How Fast Can You Make A Custom Bulletproof Barrier?

Total Security Solutions works hard to absolutely minimize business disruptions for their clients. In most cases, TSS ships a ready-to-install bullet-resistant barrier system four to six weeks from the time the customer greenlights the project. In almost every case, if TSS is handling the installation, they will have that system fully installed overnight or in a single weekend.

Faster Delivery of Better Barrier Systems

These timelines may seem hard to believe—especially if you have any experience with commercial contractors. And you’re right to be incredulous. At one time, the idea of designing, fabricating, finishing, shipping, and installing a custom ballistic barrier in just a month would have seemed laughable. Until about ten years ago, fabricating the bulletproof glazing, fiberglass, and steel required for such a barrier system was largely done by hand in smaller shops, relying on labor-intensive, multi-step processes.

Raw materials—be they steel, fiberglass, monolithic acrylic, or glass-clad polycarbonate—would arrive in large sheets. Workers would cut these into “blanks”—the basic door or window shape—using a granite saw. They then hauled the blanks to a separate shop to be routed, drilled, and milled by hand. This was time-consuming. And much of that time wasted moving materials from station to station or finding places to store items between operations.

TSS was early to adopt modern automation, like computer-controlled (CNC) water jet cutters, and to seek out workers with the skills to make the most of it. Over the last decade, this has proven a massive time-saver. It’s also allowed TSS to steadily improve the quality and aesthetics of their barrier solutions.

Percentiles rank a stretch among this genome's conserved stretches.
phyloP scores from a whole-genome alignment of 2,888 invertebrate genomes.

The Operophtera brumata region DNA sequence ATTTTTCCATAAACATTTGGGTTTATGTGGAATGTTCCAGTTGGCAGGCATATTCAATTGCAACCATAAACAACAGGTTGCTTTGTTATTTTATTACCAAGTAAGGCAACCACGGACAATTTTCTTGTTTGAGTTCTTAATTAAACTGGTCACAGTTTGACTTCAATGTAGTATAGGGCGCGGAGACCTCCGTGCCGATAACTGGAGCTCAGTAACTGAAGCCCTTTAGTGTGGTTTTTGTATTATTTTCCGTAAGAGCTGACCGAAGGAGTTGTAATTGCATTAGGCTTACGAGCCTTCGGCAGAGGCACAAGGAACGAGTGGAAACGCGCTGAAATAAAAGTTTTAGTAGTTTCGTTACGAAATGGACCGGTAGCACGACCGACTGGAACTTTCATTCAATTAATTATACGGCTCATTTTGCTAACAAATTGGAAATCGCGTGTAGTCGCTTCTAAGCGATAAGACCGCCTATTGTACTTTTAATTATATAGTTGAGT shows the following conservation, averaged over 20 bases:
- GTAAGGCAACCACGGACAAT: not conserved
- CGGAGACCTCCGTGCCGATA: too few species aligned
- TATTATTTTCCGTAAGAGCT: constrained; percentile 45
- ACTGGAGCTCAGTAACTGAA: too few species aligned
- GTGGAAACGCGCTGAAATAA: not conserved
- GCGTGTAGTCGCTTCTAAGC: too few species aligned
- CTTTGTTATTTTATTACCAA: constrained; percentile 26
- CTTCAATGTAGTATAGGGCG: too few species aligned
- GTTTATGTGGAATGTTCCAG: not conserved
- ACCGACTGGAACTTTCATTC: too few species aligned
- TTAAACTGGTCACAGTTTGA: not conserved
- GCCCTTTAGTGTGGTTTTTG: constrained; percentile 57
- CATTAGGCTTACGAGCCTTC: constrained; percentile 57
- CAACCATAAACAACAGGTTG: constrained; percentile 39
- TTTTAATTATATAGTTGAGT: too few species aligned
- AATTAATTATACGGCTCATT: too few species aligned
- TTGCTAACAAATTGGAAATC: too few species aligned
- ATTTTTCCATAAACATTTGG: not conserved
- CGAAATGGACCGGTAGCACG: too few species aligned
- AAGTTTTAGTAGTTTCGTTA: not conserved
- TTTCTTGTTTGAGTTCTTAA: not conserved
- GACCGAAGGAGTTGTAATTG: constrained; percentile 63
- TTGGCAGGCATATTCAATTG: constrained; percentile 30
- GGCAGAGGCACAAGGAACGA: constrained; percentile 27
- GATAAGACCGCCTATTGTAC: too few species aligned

Time savings alone could justify the investment in automation. A water jet cutter reduces all of that cutting, carting, routing, and drilling to a single step. It can slice a four-foot by eight-foot sheet of fiberglass into 10 or more pieces in less than 15 minutes. That includes all cutouts, notches, and mounting holes. From there, the pieces can go straight to finishing or installation, with no further hand fabrication. That’s half the time such a job once took.

Shorter Timelines, More Complex Fabrications—All Thanks to Automation

Water jet cutters spray a narrow stream of abrasive particles—like garnet—at ultra-high pressure between 30,000 and 90,000 psi. This is how they cut, by reproducing the irresistible natural process of erosion. As such, they can cut through any thickness of most materials. A water jet cutter can fabricate entire stacks of steel, fiberglass, or bulletproof glazing at once.

This has also unlocked a whole new set of materials and design approaches. A CNC water jet cutter can execute long smooth curves and other cuts that would have previously been prohibitively expensive, or even impossible, using older tools. For example, with a water jet cutter, TSS can add speak holes and other detailed cuts to glass-clad polycarbonate. This makes it possible to create functional barriers—like teller windows—that look like traditional bullet-resistant barriers but can stop many more bullets of much higher calibers.